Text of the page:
If your child is being bullied, it is wise to still regard the bully in an empathetic light. Unfortunately, certain bullied children are more likely to become bullies later on in life. If a child is constantly reminded that bullies are bad as a child he or she may develop a persona of being malicious and helplessly unable to correct the behavior, if imperious behavior ensues.
5 SAY: "Let's think of ways to deal with a bully, together."
A child may defer from confiding in a parent about being bullied until it is too late because they fear that parental involvement will make the tormenting worse; by the bully or from peers that hear of the interference and tease your child for being "weak". This conflict of information, by getting help or trying to resolve the matter independently to avoid further humiliation, can make your child feel afraid of making decisions. Once your child is able to share the struggle of dealing with the abuse, be mindful of their independence by discussing ways to tackle the issue.
You can suggest general responses like ignoring the bully, being forthright and upfront, asking for help from a trusted near-by adult. However, you might be surprised by what suggestions your child might come up with.
4 SAY: "Let's do something to remind you of how great you are."
Bullies are less likely to target children who are self-assured and confident, therefore empowering your child could be the single-handedly most powerful tool in your parenting toolbox to help overcome victimization. Understanding self-esteem and the methods to develop a strong sense of self can be empowering enough to make him or her gain confidence in dealing with the bully.
Doing activities that remind your child of his or her's positive attributes and strengths can do wonders in boosting mood and perspective of self. Having a way to express and channel their feelings in a productive manner is a great way to introduce practicing self-care when he or she is faced by stressors.
3 DON'T SAY: "You can/can't handle this on your own."
Unfortunately, despite being said in the best interest, saying a child can or can't handle being a victim of bullying can further escalate the severity of the issue. Bullying is always serious. Regardless of whether the repercussions are seen as bruises or blood, sudden decline in your child's mental health, or manifests years later; bullying requires parental or adult involvement. With a sensitive approach, the target requires involvement that doesn't further isolate him or her from peers as a primary focus.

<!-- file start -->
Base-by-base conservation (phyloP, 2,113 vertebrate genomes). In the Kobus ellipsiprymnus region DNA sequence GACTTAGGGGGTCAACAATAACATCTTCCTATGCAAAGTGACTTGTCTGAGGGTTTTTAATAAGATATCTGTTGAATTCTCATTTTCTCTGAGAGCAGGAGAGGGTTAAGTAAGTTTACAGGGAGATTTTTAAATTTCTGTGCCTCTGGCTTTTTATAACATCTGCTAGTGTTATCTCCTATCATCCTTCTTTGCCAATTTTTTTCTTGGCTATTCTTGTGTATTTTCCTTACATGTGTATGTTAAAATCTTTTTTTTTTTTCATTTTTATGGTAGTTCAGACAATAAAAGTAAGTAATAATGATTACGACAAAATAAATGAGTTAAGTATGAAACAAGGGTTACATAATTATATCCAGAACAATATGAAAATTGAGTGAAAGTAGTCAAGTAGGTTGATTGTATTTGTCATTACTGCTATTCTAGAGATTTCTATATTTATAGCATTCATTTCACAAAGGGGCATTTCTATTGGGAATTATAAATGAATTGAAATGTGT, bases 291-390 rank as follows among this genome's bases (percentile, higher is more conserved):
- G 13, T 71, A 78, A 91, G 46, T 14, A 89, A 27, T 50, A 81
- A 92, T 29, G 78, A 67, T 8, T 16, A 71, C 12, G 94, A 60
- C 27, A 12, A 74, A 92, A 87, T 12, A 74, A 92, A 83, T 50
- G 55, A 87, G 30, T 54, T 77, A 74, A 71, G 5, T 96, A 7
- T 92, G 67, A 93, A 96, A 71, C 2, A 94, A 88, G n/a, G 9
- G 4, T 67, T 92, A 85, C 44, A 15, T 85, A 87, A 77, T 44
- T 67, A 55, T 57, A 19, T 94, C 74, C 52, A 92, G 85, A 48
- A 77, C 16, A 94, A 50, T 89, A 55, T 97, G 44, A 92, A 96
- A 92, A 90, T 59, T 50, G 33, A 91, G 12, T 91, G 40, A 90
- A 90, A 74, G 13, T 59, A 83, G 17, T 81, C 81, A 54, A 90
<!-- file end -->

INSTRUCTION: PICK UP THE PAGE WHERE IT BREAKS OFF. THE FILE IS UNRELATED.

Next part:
Parents can coach their child at home through various scenarios while discussing ways to handle a bully. If adult witnesses bullying in person, it is important that the aggressor is dealt with in a no-nonsense approach. Bullies may wish to feel powerful amongst their peers, therefore setting a straight forward yet severe consequence can be enough to sway the approval of any bystanders. Once the situations to improve, the adult should positively reinforce the behavior.
2 SAY: "There's a light at the end of the tunnel."
Research shows bullying becomes socially disfavored around the end of maturity. Without being condescending, it can be reassuring for your child to hear that the situation is only temporary. Just like many life instances, although we go through hardships and misfortunes, each experience teaches us how to cope and persevere so future circumstances will not be as impactful as prior. A parent wouldn't want to patronize their child as they learn these life lessons. The mountain they are climbing might look different than what you climbed. However, it doesn't undervalue their attempt.
Parents can empathize while reassuring their child that they have the ability to conquer the situation. Emotional and mental strength comes with practice and dedication. However, it also blossoms by a complementary support system that acknowledges and convey the individual's progress. Ask your child if extra assistance, such as a counselor, may be beneficial.
1 DON'T SAY: "EVERYONE GETS BULLIED."
Not only can saying "everyone gets bullied" hinder communication but it can subliminally teach that this type of behavior is acceptable. Many regard bullying to be a physical confrontation among children, but it can be so much more than that. Some types can have permanent and devasting effects psychologically. These are the wounds that go unseen that are the most likely to gradually worsen.
Psychological bullying can be detrimental throughout childhood and adolescent years. During that time, your child is learning so many new things at once while still trying to master skills previously learned. Receiving constant humiliating peer criticism can affect how he/she views their self-worth and quality of life.